Why does the serpent come to the woman first?  We don't know.  But one reason seems to be that she is, as Adam named her, "The mother of all the living." And as such she represents the most vulnerable point of entry for Satan to attack and distort the human family. (Of course, Adam's passivity in this situation is another vulnerable point of entry).  We know that Satan hates life, and after Woman came from Man, now all mankind would come through Woman.  As a friend of mine recently noted, throughout history it has been, "women and children first," not because they are so weak, but because they represent the future. The book of Revelation in the Bible paints this mythic war against Woman as the source of life, and through whom ultimately came Jesus,  the one who would redeem all mankind from the tragic fall.

The curse of the Fall (which is simply just stating the natural trajectory of the choices made), as it is aimed at Woman, is twofold: her fruitfulness in childbearing will become complicated and painful, and she will begin to look to man for definition.  To be fruitful requires harmony between man and woman.  It is only natural that the consequences of the Fall would begin at the very core of who she was created to be--1. a mother and 2. a companion to stand beside her husband.  Now a disequilibrium with Man is a natural outcome of the relational breakdown that occurred with God.  In the ESV Bible, it says, "her desire will be for her husband," and then in the notes it says, "or against her husband."  That pretty much sums it up.  Desire itself is distorted by the new struggle for power and identity. We women say to men, "Tell me who I am, and by the way, don't you dare tell me who I am."

The Fall broke the harmony and introduced the sword between the sexes.  Forevermore, we would see ourselves in competition, in a power struggle for influence and recognition.

But God did not leave us there.  Even as he spoke the words of the curse, he spoke the words of the promise:  from Woman's womb would come the one that would redeem all of this.  Centuries later, God sent an angel to a young woman and said that he would overshadow her and bring through her very body into the world the one who would crush the head of the deceiving serpent.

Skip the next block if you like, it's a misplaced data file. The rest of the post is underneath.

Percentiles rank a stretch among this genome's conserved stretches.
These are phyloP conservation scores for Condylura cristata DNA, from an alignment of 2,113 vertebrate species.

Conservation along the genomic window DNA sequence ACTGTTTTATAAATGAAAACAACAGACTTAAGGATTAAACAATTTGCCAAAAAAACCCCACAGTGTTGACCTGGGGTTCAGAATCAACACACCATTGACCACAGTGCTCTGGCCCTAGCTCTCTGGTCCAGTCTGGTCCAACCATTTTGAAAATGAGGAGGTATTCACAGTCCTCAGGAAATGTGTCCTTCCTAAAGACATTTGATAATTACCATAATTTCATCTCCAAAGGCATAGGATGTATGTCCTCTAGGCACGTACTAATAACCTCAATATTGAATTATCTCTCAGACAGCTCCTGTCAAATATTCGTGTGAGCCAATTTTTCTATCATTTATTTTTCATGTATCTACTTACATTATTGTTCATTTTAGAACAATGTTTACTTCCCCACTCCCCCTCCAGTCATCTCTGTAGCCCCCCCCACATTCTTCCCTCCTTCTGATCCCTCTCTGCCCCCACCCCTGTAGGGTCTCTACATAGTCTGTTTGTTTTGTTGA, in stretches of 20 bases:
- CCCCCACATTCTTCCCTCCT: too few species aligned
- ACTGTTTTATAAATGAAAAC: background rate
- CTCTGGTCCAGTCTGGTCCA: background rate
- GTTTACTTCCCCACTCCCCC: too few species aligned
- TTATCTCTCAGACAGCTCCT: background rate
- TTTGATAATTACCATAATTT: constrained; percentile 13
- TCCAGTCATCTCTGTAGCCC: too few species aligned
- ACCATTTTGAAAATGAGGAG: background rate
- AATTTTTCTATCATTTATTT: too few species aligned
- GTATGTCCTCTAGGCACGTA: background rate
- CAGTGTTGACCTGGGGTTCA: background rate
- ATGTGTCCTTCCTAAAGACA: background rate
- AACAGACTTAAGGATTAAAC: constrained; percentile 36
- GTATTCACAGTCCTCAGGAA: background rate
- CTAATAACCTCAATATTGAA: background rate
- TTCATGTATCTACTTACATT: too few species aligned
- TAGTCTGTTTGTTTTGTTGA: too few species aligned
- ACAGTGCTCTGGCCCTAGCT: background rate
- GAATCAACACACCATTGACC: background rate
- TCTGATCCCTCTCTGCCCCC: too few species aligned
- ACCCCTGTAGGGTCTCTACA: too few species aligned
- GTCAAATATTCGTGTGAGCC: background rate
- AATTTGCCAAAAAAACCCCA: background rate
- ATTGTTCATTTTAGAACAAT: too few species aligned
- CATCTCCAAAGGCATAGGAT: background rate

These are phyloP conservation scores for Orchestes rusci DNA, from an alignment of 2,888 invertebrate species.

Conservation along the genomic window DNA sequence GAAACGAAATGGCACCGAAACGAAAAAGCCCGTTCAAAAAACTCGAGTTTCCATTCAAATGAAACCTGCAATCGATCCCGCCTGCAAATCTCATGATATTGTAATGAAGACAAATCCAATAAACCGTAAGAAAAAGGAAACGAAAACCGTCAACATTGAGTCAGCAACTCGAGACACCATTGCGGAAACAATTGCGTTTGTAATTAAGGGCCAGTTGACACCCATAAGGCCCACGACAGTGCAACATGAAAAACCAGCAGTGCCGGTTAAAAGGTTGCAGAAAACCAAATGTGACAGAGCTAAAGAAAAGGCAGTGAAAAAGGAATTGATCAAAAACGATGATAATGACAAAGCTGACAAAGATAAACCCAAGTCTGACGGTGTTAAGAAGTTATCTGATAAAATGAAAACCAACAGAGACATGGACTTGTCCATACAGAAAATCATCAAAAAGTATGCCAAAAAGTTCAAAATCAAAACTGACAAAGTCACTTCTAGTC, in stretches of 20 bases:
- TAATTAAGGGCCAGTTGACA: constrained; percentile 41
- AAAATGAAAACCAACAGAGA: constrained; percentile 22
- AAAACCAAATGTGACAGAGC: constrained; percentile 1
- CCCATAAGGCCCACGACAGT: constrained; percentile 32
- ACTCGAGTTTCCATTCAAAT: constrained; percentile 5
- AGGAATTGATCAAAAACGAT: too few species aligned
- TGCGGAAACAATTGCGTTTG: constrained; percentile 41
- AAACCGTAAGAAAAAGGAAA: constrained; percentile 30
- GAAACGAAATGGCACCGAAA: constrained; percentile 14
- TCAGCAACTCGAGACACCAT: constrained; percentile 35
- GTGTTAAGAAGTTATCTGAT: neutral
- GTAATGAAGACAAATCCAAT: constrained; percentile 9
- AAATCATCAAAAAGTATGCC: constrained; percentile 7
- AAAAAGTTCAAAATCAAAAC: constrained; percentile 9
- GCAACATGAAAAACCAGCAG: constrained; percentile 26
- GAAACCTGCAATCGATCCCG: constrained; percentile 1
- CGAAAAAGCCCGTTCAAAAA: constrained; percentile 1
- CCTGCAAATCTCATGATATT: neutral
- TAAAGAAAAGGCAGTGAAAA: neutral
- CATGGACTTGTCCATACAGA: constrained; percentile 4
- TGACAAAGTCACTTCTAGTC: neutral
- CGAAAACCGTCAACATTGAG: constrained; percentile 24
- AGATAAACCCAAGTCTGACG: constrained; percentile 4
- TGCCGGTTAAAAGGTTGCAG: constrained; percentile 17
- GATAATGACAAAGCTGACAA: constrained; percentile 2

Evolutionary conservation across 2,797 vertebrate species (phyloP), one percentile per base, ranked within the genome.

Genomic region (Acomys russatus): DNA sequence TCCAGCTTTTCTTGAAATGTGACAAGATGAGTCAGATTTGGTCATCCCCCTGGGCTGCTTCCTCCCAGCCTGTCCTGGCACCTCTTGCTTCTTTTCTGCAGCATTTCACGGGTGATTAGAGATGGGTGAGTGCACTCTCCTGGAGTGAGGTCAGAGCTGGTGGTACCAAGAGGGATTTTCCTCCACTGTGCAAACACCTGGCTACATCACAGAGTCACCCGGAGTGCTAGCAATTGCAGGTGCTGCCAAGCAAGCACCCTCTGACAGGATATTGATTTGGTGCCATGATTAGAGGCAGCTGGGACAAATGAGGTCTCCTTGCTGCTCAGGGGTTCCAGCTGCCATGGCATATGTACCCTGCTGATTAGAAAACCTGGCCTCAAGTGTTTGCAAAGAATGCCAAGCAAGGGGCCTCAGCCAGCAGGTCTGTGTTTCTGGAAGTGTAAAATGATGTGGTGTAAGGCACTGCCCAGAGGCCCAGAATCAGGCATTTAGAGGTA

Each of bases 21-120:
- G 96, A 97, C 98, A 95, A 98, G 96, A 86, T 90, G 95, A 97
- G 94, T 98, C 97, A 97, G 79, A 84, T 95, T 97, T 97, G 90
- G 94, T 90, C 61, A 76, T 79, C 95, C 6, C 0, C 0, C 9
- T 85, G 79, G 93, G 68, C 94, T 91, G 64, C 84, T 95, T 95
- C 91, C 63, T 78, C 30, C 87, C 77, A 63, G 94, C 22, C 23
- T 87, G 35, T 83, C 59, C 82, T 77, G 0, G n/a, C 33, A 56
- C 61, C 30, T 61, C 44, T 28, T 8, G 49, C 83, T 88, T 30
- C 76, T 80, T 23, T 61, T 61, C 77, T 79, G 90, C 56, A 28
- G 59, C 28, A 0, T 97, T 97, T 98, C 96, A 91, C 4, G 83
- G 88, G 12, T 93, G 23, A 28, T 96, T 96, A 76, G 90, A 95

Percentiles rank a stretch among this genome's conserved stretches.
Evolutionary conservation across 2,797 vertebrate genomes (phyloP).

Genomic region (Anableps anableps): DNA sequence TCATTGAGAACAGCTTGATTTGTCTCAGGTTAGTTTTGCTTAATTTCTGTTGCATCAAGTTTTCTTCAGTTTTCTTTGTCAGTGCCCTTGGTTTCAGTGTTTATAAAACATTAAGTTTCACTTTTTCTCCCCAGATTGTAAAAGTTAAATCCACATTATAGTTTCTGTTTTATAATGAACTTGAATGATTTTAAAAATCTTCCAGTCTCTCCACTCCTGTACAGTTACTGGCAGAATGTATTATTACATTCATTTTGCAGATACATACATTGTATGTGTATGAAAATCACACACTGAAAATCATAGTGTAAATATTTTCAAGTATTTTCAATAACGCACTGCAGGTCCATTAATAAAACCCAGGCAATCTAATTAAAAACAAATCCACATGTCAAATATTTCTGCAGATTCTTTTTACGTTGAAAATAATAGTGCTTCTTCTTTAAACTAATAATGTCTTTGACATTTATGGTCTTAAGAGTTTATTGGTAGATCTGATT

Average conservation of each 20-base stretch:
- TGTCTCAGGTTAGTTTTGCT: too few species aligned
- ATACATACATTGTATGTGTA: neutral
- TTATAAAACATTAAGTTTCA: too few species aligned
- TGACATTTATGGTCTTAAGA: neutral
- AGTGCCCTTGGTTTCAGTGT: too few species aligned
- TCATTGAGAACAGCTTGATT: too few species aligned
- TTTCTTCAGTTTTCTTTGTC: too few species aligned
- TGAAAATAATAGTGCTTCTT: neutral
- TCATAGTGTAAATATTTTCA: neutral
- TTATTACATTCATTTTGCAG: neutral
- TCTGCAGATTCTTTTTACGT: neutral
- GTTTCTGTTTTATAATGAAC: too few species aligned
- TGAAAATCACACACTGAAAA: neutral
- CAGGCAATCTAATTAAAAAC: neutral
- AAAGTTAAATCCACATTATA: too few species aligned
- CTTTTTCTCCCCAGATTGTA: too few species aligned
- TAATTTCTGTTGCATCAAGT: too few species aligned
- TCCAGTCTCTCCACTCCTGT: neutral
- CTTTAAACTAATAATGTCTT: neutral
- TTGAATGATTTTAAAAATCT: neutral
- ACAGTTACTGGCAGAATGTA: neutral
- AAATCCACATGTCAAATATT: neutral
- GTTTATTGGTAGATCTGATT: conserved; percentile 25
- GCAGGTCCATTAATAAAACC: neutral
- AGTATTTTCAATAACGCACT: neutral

Eve is called the mother of all the living.  What is Mary called? The early church began to call her the mother of God.  In their parallel stories, we find the redemption of Woman's role in the world, and the healing she is capable of bringing to humanity by being available to God.

God, when he chose to come to earth in the flesh, did not just appear as a 30 year old man as he just disappeared when he was finished with his work.  He chose to come through the womb of a woman, be nurtured by her, connected to her.  Jesus came as a man, and that is essential because he is the new Adam, but he came through the womb of a woman, and in so doing hallowed both Man and Woman.

The early fathers began to understand Mary as the new Eve.  She is the new icon of Mother, of Woman.  Mary accepted the word of the Lord that Eve did not accept.  Instead of doubting God's Word as Eve did and fearing that something good was being withheld, Mary stepped out in faith that God's Word would bring good, "Be it done unto me according to your word."

I would offer that the looming icons of woman in Scripture are mothers.  A church father said, "The woman's womb is the doorway to heaven."  No human being will be in heaven who did not first travel through the womb of a woman.  You must be born again, yes, but you have to be born the first time, and that involves the starting home of a woman's body.  The second birth, the water and the Spirit, is ministered through the Church, which is our spiritual Mother (John 3).  Bishop Cyprian said when speaking of the Church as our Mother, "...From her womb we are born, by her milk we are nurtured, by her spirit we are given life...She watches over us for God, she seals her sons, to whom she has given birth, for the kingdom...He cannot have God as his Father who does not have the Church as his Mother."

This is a tall order to be the icon of the Church--the Mother that nurtures life.  All of us women--celibates and married, fertile and infertile-- cannot flee from this call.  We are the sacramental embodiment of the Church that births and nurtures life, and there is none other as uniquely crafted to carry this kind of life into the Church and the world as we are.  The world is languishing while we cast about seeking to be released from this privilege that carries so much responsibility.